Golf coming up short when it comes to being a game for all
ENVER HASSEN, the president of the South African Golf Association, says the sport has still some way to go before it becomes truly representative of an entire people.
“We have in the region of 160,000 affiliated members of which five percent are players of colour. Women make up 20,000, 450 are disabled and 4,000 are juniors. Golf, I’m hoping, will one day be truly representative of its people.
“The sport offers many things, such as being a lifelong sport; it teaches people the meaning of a good value system and is an inspirational sport and something to look forward to for all ages,” said Hassen.
In his final year at the helm, Hassen also believes there are subtle forms of racism being practised at some clubs.
“I often get calls of unpleasantness being experienced by players of colour who often then walk away from the game for good. Isolated, maybe, but certainly unacceptable.
“In terms of change, golf is still rigid in its approach at all levels,” he said. “Change, although uncomfortable for some, needs to happen for the sport to progress.”
Hassen added it was difficult to implement a new vision as President because under current rules presidents are allowed a maximum two-year term only.
”But there has been progress in some quarters, says Hassen. “Golf development at junior level is on the up and this is pleasing,” he said.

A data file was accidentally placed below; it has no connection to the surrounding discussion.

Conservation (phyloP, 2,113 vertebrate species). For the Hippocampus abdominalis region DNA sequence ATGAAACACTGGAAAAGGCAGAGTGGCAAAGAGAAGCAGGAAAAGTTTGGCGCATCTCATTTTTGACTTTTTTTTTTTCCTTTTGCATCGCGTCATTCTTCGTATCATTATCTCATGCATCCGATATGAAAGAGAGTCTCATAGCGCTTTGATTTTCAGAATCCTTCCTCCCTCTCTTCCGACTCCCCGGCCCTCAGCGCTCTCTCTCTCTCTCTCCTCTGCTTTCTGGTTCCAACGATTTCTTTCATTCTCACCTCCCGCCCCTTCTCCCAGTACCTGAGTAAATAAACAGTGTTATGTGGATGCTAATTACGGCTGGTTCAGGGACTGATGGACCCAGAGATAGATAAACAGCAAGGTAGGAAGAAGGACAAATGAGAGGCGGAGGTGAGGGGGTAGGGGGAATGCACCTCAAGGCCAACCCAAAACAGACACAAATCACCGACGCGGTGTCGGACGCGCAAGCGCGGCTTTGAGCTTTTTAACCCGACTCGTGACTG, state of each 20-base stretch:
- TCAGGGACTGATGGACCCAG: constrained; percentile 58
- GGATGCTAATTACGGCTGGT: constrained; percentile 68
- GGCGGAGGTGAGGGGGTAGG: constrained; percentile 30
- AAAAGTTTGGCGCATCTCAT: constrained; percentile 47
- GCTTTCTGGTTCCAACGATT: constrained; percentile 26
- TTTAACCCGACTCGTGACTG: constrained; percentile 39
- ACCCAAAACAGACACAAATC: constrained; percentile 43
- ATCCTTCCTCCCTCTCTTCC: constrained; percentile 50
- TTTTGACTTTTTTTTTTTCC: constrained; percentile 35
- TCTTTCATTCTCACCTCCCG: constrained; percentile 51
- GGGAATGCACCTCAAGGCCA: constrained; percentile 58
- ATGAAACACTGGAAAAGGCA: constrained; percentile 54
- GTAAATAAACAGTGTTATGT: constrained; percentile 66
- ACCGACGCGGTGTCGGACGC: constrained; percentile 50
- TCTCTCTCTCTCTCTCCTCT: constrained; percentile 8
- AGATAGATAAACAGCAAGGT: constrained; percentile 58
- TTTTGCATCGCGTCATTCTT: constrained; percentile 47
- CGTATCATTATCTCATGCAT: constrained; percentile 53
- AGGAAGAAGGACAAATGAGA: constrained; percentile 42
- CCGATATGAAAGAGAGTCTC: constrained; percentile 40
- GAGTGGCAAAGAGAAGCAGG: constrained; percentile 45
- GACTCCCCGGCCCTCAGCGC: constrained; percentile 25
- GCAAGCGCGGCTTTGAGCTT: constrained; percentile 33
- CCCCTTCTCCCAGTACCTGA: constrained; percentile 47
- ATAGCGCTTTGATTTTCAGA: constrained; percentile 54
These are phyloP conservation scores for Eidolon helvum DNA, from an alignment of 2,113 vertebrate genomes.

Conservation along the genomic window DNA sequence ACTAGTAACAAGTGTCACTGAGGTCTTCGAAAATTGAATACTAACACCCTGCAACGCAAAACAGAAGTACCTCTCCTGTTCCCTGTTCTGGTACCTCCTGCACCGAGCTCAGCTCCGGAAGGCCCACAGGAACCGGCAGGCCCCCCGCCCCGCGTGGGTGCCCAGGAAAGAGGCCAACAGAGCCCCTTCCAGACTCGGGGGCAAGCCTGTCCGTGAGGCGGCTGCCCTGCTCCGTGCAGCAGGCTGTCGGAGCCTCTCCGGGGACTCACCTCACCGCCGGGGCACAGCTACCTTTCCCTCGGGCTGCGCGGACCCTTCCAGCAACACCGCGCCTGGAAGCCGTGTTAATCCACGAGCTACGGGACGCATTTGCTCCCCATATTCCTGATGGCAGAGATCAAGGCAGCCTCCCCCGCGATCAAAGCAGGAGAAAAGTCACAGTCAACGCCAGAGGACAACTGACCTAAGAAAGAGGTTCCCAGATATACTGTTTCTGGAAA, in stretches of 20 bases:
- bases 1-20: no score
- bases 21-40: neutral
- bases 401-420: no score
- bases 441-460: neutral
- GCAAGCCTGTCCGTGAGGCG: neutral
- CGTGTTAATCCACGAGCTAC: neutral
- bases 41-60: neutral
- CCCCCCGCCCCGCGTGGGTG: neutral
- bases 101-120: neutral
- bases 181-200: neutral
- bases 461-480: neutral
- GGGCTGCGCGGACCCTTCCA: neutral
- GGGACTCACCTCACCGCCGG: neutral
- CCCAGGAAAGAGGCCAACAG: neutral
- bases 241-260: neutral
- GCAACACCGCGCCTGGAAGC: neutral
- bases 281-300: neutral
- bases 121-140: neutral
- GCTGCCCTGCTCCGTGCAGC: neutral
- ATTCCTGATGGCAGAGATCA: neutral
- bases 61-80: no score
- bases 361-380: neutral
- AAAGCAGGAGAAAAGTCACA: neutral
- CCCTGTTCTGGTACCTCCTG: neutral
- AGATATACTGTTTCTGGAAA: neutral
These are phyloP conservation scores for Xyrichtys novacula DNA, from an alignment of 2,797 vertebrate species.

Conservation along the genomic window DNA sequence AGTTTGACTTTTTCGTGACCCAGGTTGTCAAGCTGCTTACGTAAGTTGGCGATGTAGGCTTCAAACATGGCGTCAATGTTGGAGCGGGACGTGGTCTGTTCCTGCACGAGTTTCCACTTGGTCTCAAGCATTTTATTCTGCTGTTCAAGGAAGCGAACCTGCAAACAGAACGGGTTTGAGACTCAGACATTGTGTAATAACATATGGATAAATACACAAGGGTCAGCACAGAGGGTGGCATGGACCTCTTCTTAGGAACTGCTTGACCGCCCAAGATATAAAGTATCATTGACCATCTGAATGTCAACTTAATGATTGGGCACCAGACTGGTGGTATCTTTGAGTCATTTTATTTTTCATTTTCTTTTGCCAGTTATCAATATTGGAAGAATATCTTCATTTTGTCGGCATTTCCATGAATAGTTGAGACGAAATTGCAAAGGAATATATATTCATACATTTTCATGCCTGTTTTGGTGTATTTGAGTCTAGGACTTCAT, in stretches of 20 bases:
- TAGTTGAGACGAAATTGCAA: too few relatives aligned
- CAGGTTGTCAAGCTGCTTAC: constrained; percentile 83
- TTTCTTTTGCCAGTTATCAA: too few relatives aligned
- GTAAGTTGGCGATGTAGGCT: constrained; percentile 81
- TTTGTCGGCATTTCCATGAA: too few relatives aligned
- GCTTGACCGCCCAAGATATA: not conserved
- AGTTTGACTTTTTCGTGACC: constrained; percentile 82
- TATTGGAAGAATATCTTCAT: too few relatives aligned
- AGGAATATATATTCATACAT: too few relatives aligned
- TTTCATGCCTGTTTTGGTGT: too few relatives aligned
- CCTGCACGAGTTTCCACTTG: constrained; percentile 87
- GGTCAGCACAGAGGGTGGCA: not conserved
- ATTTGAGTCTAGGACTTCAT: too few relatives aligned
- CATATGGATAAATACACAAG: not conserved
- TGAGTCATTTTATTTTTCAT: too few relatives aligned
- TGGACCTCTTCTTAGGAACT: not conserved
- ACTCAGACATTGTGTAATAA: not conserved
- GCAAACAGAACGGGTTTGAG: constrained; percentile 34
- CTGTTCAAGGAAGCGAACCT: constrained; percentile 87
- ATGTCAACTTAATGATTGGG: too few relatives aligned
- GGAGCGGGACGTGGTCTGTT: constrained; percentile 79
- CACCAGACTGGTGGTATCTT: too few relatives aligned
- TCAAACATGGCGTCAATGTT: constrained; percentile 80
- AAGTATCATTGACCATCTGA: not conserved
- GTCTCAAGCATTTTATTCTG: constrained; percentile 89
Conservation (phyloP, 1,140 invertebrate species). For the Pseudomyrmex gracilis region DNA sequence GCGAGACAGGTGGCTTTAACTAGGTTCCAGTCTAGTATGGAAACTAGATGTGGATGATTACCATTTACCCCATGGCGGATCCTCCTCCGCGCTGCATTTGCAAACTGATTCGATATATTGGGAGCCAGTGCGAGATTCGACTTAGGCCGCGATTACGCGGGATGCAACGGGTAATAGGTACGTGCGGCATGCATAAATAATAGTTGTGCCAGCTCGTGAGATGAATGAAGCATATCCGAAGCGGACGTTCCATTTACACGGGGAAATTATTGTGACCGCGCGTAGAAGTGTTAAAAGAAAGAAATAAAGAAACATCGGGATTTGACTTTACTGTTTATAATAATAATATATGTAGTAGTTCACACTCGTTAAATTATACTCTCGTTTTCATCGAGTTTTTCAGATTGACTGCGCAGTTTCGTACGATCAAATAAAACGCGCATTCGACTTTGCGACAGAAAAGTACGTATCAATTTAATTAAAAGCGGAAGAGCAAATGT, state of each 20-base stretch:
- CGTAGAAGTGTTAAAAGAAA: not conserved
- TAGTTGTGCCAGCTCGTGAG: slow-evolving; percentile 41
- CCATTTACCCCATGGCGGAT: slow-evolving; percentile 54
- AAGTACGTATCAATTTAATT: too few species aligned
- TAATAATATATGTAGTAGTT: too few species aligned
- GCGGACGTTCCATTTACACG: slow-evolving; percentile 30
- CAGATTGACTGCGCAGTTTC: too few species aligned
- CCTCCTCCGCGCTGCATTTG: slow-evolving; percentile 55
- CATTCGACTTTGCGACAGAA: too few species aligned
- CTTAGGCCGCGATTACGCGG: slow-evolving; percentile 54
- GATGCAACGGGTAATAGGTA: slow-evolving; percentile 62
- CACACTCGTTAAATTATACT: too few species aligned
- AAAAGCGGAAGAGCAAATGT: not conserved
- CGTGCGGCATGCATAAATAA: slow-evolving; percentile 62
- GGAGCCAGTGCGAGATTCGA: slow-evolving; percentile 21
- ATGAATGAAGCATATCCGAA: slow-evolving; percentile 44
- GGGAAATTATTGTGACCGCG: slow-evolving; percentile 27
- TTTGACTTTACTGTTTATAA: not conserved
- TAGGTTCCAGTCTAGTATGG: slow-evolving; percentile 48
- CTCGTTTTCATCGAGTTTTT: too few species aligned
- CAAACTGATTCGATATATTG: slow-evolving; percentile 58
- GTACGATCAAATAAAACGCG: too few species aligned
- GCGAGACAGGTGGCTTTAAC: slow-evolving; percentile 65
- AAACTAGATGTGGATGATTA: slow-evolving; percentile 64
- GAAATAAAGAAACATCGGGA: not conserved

“I’m pleased to say that the Western Cape are frontrunners in this regard, with a junior golf foundation in place unearthing talent from all quarters. This is the future of our sport.
“There is so much untapped talent yet to be unearthed. Our tentacles are now beginning to reach areas where they haven’t been before. We’ve already found some hugely promising youngsters in our ranks with big futures ahead of them who’ve gone on to represent SA at senior amateur level. It makes me very proud.
“But we do need more golf courses in areas where there are none. Currently there are 450 courses countrywide, but in areas not easily accessible by the majority of our people. For our sport to grow, we need to bring courses to the people; with cheap membership, available equipment… things like that in order for those less fortunate to get the chance to experience the joys the sport has to offer.”
Meanwhile Adrian Ford and Nicol van Wyk, who until a cou- ple of weeks ago were the top two amateurs in the Cape, have made the progression to the paid ranks (the Sunshine Tour) after winning their tour playing cards after four tough rounds at qualifying school.
Both made the grade in comfortable fashion and will soon be mixing it with the top professionals in the country. Another for mer top WP amateur, Cameron Johnson, has enjoyed a good first year in the paid ranks and earned enough to keep his tour card for another year.